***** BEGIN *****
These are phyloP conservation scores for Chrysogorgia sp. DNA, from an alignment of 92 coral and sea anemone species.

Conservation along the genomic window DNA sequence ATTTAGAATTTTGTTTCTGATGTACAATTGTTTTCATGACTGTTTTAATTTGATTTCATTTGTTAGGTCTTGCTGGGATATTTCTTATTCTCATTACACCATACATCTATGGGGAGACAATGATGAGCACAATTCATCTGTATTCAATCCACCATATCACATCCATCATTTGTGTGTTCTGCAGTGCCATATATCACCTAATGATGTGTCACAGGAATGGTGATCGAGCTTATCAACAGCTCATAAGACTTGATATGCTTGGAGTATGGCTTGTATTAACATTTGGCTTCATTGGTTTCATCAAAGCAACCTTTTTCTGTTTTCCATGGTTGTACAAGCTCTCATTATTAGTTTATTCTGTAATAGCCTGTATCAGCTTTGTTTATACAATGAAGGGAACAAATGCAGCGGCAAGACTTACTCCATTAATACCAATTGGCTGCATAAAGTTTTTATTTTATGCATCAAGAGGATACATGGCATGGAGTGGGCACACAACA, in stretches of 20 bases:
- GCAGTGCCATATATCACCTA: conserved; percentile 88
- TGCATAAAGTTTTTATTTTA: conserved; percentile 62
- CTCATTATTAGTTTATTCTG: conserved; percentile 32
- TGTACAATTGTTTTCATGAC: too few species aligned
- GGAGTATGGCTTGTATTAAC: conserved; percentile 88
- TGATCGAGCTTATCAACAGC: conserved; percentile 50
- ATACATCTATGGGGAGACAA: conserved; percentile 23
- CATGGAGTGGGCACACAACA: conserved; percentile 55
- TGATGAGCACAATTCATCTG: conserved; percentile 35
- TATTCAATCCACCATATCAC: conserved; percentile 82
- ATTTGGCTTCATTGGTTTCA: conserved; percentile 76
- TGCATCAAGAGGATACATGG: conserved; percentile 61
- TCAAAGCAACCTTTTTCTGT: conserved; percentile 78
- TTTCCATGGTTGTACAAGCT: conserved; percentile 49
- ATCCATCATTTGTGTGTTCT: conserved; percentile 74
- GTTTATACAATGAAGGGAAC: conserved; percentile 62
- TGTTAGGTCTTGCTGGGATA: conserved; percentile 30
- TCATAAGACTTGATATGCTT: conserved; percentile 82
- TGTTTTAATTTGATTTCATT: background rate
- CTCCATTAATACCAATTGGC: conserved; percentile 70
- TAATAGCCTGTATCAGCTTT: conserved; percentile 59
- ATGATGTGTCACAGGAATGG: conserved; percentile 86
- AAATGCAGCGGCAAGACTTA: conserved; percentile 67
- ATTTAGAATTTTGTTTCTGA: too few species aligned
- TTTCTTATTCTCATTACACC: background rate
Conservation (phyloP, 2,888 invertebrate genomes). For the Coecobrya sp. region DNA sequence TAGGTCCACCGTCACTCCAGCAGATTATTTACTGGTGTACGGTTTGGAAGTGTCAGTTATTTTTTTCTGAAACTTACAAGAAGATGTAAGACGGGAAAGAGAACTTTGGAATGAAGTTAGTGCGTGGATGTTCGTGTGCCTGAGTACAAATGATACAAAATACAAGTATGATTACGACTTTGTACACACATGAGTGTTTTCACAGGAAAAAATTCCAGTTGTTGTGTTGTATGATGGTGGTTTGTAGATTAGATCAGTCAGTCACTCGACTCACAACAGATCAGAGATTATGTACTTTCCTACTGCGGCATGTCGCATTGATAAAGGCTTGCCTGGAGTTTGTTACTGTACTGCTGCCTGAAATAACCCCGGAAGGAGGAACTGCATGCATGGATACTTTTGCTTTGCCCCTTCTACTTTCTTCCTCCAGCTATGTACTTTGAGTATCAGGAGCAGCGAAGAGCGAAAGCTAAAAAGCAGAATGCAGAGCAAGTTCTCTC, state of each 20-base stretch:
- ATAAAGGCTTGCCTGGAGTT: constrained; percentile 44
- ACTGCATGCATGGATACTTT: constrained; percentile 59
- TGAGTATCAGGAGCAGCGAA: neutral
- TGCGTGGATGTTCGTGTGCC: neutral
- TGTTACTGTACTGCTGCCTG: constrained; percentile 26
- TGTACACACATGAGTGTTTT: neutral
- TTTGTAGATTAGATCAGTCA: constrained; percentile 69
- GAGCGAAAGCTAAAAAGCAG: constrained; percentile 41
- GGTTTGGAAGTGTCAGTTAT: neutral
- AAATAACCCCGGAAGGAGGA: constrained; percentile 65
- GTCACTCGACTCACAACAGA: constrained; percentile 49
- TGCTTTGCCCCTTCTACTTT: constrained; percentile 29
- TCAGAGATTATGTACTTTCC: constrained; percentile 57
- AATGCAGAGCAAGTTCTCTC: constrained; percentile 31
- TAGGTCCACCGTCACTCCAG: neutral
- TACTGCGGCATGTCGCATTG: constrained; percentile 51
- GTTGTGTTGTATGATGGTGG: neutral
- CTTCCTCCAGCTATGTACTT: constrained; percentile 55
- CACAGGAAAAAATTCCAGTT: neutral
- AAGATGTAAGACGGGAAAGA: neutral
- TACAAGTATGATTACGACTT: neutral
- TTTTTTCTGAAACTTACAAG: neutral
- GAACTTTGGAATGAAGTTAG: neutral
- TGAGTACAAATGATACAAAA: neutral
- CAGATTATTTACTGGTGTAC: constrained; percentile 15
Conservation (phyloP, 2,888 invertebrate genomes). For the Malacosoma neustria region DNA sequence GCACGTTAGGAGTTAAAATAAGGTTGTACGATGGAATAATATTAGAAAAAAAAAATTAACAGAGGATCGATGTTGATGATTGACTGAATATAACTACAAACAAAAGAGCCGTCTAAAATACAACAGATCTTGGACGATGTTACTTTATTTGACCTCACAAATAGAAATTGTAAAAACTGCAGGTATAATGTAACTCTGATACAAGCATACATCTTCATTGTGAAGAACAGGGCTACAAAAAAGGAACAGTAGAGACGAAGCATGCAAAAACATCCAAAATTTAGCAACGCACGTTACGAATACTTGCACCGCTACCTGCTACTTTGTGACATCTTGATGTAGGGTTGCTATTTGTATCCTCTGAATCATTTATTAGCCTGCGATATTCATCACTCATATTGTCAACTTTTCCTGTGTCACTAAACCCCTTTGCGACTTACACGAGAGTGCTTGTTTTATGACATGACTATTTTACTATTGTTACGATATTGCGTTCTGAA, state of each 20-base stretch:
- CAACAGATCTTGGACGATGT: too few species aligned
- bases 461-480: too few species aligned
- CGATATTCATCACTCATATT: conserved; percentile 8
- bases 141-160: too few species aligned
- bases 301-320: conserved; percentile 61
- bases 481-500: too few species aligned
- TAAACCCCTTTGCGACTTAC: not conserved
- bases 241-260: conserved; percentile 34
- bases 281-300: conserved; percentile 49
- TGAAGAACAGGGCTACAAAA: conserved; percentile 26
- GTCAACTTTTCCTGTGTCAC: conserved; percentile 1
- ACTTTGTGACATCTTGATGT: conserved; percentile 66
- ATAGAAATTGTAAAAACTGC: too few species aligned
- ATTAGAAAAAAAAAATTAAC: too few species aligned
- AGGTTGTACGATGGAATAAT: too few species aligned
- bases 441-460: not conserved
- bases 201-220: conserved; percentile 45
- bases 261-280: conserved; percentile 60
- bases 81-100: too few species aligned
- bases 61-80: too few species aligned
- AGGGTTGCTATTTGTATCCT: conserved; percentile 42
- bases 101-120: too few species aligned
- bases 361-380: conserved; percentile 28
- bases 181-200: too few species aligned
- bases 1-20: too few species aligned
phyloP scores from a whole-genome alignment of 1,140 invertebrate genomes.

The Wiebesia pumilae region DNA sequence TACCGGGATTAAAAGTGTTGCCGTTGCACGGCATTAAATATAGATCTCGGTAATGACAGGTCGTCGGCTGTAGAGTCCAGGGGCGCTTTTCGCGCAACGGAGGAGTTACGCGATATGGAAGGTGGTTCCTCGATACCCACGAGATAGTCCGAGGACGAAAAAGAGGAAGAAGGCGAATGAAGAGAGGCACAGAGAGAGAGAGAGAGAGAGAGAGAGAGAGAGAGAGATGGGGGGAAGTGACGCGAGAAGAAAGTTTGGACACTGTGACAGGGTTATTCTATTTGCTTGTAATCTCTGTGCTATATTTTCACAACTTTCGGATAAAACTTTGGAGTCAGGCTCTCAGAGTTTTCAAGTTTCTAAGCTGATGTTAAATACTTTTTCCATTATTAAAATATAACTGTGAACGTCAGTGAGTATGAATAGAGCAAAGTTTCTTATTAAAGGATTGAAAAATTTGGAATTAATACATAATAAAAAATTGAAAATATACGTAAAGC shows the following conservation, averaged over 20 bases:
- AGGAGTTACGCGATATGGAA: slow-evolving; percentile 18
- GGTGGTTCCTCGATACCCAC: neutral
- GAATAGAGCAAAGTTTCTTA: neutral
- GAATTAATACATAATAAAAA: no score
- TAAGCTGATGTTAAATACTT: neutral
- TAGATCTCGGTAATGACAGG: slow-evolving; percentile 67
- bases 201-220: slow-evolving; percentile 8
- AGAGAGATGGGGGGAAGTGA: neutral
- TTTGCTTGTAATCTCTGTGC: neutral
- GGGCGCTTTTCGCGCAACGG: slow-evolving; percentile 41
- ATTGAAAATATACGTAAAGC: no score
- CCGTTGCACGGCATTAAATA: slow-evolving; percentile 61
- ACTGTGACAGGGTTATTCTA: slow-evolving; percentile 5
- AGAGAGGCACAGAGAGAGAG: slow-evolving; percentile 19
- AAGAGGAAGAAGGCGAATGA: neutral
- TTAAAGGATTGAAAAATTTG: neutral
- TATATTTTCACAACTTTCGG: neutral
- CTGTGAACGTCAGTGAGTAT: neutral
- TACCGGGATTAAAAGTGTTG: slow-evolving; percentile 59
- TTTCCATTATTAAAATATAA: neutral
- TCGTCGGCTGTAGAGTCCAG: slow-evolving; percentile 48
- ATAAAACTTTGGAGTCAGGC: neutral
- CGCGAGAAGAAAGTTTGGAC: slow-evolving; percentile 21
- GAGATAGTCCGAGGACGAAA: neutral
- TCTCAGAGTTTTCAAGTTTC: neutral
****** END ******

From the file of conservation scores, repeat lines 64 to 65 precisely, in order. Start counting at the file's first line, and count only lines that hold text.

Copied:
- TGAAGAACAGGGCTACAAAA: conserved; percentile 26
- GTCAACTTTTCCTGTGTCAC: conserved; percentile 1